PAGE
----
If you’ve read my book or heard me speak, you probably know my story about how cross-functional teams aren’t like rowers (members aren’t all pulling in the same direction), instead, they are like people trying to spread a tarp over a tent. Each person is pulling on a different rope and in a different direction. The goal is to cover as much territory as possible.

Teams get amazing results when they use this metaphor to talk about the tensions that each role is obligated to put on the discussion to make the available resources go as far as possible (without having any one role pull the decision off center.) If you haven’t heard me tell this story, have a listen or the rest won’t make much sense!



The Role of the Team Leader

Beyond the insights the team gleans about the necessary and productive tensions among roles, The Tarp exercise also sheds light on the role of the tarp owner. The tarp owner is my name for the person who gets to make the decision represented by any given Tarp. That might be a team leader, a project manager, or some other accountable person. Here are a few of the most important insights about the person responsible for a decision:

The tarp owner doesn’t pull on a rope, instead, they own the whole tarp and are responsible for the stakeholders inside the tent (the shareholder, customer, etc.).

A team leader who lobbies for a specific point of view compromises the decision-making process. Paying attention to only one perspective takes the emphasis off of making a decision that optimizes all the interests in the mix. This is a common problem when a cross-functional team leader has been promoted from within one of the functions and fails to elevate their contribution above that single perspective.

The tarp owner must ensure that the right ropes are attached to the tarp and that the right people are pulling on them.

If there are unique perspectives required to make a good decision, it’s the decision-maker’s job to form a team with the appropriate representation. The decision-maker also needs to ensure that each function has assigned the right individuals who are capable of providing the required knowledge, skill, experience, and style to contribute to an efficient and effective process.

The tarp owner must ensure that the people pulling the ropes are doing so in balance, with no one either pulling so hard that they pull the tarp off the tent or letting go so that a part of the tent is left exposed.

A decision-owner has considerable work to do to facilitate the conversation so that each perspective is heard and understood in the context of each of the other positions. It’s also critical that the decision-owner provide feedback and coaching to those who are over- or under-contributing.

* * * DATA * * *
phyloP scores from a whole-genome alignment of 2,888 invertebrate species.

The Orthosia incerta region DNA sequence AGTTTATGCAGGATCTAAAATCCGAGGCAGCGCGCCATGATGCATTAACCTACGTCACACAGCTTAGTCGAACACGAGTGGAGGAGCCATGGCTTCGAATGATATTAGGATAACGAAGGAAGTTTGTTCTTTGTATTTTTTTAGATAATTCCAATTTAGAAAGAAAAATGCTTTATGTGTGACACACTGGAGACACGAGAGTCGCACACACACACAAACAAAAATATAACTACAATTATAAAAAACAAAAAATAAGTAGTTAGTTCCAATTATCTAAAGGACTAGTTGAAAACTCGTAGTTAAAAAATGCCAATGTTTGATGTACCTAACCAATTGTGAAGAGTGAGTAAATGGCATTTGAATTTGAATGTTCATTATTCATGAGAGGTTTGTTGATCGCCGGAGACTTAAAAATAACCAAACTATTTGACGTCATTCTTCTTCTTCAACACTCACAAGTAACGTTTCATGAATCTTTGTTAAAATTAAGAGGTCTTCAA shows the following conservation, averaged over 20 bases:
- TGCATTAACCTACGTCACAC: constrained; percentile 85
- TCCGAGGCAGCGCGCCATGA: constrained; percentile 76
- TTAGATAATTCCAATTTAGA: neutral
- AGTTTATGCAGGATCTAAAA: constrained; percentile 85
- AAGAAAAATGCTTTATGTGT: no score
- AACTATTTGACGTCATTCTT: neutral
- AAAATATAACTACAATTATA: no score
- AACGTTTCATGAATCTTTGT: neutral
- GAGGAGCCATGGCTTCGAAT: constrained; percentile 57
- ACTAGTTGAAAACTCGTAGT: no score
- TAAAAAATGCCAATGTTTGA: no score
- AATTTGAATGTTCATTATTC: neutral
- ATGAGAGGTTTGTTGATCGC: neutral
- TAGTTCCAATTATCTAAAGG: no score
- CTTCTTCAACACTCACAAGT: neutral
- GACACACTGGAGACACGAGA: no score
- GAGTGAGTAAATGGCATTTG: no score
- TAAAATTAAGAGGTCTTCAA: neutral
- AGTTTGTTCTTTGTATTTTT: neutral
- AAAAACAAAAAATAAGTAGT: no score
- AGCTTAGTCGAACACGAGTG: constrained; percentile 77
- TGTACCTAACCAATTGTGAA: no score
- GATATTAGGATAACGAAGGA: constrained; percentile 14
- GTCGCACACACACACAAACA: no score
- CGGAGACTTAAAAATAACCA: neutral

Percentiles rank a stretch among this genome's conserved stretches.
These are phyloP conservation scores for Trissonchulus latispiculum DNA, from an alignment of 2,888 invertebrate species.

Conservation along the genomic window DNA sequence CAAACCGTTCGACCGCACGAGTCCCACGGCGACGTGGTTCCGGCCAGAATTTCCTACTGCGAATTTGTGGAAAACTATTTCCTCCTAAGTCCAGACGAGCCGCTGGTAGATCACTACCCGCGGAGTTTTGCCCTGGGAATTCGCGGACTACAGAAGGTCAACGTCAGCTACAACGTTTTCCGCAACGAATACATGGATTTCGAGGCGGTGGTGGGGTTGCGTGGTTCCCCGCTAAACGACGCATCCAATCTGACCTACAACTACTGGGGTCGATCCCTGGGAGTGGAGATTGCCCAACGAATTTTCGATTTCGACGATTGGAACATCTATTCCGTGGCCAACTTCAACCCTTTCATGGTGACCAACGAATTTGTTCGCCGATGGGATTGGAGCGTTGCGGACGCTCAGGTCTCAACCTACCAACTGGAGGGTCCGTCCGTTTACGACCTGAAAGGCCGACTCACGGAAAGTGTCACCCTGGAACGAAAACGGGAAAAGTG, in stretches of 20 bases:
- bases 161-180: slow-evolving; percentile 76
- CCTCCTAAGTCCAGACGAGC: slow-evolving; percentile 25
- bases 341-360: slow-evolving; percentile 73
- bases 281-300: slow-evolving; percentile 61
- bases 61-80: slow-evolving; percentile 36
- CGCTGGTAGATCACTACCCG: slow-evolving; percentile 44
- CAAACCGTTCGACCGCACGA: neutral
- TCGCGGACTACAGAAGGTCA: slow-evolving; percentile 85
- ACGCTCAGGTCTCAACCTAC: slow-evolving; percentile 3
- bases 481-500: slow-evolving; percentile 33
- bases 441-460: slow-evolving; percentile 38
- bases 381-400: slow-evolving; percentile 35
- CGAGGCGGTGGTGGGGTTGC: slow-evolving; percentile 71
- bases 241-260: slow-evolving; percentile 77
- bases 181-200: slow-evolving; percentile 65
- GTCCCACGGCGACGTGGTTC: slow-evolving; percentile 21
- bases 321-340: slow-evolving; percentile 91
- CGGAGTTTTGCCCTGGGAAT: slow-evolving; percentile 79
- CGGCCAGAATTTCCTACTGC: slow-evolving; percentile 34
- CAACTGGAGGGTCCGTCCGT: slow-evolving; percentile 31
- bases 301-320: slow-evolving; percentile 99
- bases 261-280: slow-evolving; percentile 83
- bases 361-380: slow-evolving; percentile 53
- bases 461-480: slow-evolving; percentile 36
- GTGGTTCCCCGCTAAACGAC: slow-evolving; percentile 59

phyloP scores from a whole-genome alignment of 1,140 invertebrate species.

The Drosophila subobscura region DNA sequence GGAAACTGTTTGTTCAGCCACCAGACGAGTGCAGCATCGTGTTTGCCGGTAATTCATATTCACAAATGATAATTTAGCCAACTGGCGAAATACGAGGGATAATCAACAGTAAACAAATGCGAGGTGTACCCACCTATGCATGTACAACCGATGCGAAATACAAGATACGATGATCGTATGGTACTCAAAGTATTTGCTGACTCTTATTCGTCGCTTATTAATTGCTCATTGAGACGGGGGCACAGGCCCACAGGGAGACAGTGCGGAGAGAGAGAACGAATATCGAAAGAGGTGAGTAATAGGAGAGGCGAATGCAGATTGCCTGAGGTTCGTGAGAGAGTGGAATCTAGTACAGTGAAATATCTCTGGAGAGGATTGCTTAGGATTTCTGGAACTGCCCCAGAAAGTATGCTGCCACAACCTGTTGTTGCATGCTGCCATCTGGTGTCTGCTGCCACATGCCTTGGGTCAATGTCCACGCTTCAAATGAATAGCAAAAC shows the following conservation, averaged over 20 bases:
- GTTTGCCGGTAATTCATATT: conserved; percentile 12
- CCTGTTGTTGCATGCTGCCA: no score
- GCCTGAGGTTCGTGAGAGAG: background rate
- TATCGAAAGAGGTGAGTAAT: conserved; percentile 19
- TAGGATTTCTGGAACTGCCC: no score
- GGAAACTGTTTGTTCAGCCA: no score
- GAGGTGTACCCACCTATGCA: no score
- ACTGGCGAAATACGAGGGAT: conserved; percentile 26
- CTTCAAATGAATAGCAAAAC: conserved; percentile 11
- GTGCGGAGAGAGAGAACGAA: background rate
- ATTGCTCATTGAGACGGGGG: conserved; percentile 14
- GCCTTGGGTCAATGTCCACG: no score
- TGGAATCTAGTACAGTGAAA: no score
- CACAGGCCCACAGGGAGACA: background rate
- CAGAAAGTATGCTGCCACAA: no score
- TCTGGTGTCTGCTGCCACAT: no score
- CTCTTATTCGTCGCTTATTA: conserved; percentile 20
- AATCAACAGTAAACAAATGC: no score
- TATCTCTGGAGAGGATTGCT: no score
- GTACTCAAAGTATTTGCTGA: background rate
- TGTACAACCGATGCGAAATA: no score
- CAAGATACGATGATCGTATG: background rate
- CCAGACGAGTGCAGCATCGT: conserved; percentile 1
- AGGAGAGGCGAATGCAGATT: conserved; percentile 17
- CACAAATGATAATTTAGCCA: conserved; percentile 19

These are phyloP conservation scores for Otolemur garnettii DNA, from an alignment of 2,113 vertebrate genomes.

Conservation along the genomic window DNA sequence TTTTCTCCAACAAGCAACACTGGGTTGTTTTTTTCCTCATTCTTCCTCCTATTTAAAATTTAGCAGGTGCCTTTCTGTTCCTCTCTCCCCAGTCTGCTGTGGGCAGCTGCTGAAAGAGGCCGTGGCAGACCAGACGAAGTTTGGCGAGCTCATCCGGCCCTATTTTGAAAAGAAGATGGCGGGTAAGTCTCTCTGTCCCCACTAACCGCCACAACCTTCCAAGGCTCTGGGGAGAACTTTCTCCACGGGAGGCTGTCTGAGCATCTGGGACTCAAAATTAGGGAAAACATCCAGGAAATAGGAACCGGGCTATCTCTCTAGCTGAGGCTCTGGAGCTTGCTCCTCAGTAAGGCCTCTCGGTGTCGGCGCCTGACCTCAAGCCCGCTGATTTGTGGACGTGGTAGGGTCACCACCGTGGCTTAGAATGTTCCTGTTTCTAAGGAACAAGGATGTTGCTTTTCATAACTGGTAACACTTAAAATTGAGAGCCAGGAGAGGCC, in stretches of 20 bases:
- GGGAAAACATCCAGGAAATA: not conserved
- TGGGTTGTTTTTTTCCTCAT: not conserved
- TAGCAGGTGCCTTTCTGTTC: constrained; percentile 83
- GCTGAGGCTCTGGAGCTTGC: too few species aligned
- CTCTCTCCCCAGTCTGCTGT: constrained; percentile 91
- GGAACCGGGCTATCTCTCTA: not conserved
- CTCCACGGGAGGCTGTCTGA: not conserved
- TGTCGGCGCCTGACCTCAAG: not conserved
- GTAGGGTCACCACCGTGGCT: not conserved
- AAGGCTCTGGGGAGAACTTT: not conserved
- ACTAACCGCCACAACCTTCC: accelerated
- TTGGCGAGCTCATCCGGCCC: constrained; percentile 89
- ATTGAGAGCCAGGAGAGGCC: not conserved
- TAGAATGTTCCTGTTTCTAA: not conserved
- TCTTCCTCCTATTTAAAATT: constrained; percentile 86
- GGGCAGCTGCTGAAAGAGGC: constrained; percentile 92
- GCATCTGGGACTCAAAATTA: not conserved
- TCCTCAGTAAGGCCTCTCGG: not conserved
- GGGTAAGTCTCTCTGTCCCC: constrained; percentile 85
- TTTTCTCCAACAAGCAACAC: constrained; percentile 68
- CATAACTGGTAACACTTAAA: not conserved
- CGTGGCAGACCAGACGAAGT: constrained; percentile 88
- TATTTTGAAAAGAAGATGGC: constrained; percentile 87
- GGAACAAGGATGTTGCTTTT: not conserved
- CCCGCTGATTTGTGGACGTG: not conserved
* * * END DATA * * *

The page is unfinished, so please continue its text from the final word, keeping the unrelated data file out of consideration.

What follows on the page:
When the tarp is too small to cover everything, the tarp owner determines which parts of the tent must be protected and which, if necessary, can be left exposed.

One of the hardest things to cope with as a decision-maker is that the allocated time and resources are often insufficient to achieve all of the project’s goals. When that’s the case, the team leader must be prepared to make difficult trade-offs to ensure the most important criteria are met while the risks being taken are known and mitigated.

The tarp owner needs to stay tuned in to the conditions to know when the winds are shifting, and the tarp will need to be moved.

Situations change and a good decision-owner will anticipate and respond to changes in the external environment to know when the factors in decision-making need to be rebalanced.

Sometimes, the tarp owner, when faced with too little plastic to cover the required ground, needs to lobby for a bigger tarp.

If it’s clear that no matter how hard you work to optimize the use of resources, your solution will still come up short of the goals, the decision-owner is responsible for making the case that there needs to be an injection of resources.

The Tarp exercise has helped so many teams normalize the tensions that they experience as a result of the conflicting obligations of different roles. After doing The Tarp exercise, teams have a shared language to help them negotiate productive tensions without misinterpreting them as destructive friction. But the more I use The Tarp, the more excited I get about its value in clarifying what is, and is not, the role of the team leader.

Further Reading

Tension is a good thing

Recognizing Superpowers

The #1 Crisis Facing Organizations: The Need for More Conflict



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